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  • Interestingly we noticed that LPS exposure was

    2024-07-09

    Interestingly, we noticed that LPS exposure was associated with decreased phosphorylation of AMPK and increased phosphorylation of p70S6K1, suggesting that AMPK inactivation and the subsequent mTOR activation might be involved in the development of LPS-induced inflammation. On the other side, treatment with metformin restored AMPK-dependent mTOR inhibition, a potential endogenous anti-inflammatory mechanism contributing to the limitation of excessive inflammation. Therefore, LPS exposure might disturb AMPK-dependent suppression of mTOR, whereas treatment with metformin might restore this anti-inflammatory pathway. The important roles of mTOR in LPS-induced acute lung injury have been reported previously [41], but the underlying mechanisms remain unclear. A recent study found that mTOR is involved in the induction of components of proteasome, which degrades IκB and promotes the activation of NF-κB [18], which provide a mechanism explanation for the further understanding of the anti-inflammatory benefits of metformin. In addition to the AMPK-dependent mechansims, some AMPK-unrelated pathways are also involved in the anti-inflammatory actions of metformin. For example, metformin could inhibit mTOR signaling in the absence of AMPK, and the suppressed mTOR activation was dependent on the suppression of Rag GTPases and the upregulation of REDD1 by metformin [30,31]. Additionally, treatment with metformin suppressed the activity of phospholipase C [15], while phospholipase C has been recently found to play crucial roles in phosphorylation of STAT3, paricalcitol of inflammation-associated genes, infiltration of neutrophil and induction of microvascular leakage [16,42]. Therefore, suppression of phospholipase C might be anothe AMPK-independent anti-inflammatory mechanism of metformin.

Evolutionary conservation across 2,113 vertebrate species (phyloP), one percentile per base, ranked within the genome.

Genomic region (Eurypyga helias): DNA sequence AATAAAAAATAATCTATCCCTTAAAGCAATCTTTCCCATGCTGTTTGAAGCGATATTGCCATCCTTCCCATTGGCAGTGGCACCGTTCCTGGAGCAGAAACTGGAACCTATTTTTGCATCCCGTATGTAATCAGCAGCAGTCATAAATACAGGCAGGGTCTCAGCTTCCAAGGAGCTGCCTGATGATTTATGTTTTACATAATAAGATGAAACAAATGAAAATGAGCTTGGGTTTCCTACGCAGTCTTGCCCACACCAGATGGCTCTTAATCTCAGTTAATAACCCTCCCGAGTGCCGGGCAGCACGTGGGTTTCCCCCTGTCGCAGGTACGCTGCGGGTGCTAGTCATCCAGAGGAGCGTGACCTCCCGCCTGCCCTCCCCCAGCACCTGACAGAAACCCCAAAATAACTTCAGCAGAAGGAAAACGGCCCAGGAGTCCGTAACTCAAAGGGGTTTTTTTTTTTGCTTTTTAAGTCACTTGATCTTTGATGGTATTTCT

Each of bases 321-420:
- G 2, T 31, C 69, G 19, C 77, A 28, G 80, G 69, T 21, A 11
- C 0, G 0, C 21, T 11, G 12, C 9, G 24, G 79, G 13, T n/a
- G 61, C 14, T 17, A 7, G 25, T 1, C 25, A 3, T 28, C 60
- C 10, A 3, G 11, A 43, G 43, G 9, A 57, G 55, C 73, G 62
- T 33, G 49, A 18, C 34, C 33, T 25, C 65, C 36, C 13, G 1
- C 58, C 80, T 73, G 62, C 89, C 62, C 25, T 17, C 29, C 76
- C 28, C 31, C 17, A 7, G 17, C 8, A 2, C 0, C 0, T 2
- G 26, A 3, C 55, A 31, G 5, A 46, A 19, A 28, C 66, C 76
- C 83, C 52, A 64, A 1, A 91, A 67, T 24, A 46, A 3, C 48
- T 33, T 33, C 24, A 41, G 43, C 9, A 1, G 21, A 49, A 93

Conflicts of interest
    Acknowledgments This work was supported by the grants from the National Nature Science Foundation of China (No. 81370179, 81671953) and the grant from the Educational Commission of Hubei Province of China (No. Q20164307).
    Introduction The AMP-activated protein kinase (AMPK) regulates energy balance in the body (Mihaylova and Shaw, 2011; Carling et al., 2012; Hardie et al., 2012). Intracellular deficiency in ATP activates AMPK, which, in turn, promotes catabolic processes and inhibits anabolic processes by phosphorylation of multiple substrates, including acetyl-coenzyme A (CoA) carboxylase (ACC) and hydroxymethylglutaryl-CoA (HMG-CoA) reductase. The linkage of AMPK to metabolic processes renders AMPK a promising therapeutic target for obesity and type 2 diabetes (Zhang et al., 2009). AMPK is a heterotrimeric enzyme composed of a catalytic α subunit and two regulatory β and γ subunits. The γ subunit contains four cystathionine-β synthase (CBS) domains. Each CBS domain contains a binding site for an adenosine phosphate. Sites 1 and 3 bind AMP, ADP, or ATP in a concentration-dependent manner; site 4 constitutively binds to AMP; and site 2 is always empty. Phosphorylation of Thr172 of the α subunit and allosteric activation, both due to binding of AMP to the γ subunit, lead to a 1,000-fold increase in AMPK activity (Suter et al., 2006). AMP binding to AMPK also inhibits dephosphorylation of AMPK (Davies et al., 1995). Liver kinase B1 (LKB1) is the primary protein kinase responsible for the phosphorylation of this regulatory Thr172 residue (Hawley et al., 2003; Woods et al., 2003; Shaw et al., 2004). Increased intracellular AMP concentration drives assembly of the Axin-AMPK-LKB1 complex, thereby promoting AMPK phosphorylation by LKB1 (Zhang et al., 2013). Thus, in addition to the multiple CBS domains, Axin-mediated regulation contributes to the ultrasensitive system for the monitoring of intracellular AMP concentration. Calcium/calmodulin-dependent protein kinase kinase 2 (CaMKK2, also known as CaMKKβ) has also been shown to phosphorylate Thr172 of the α subunit in a calcium-dependent manner (Hurley et al., 2005; Hawley et al., 2005). This pathway is known to function at least in neurons and T cells (Mihaylova and Shaw, 2011; Carling et al., 2012; Hardie et al., 2012).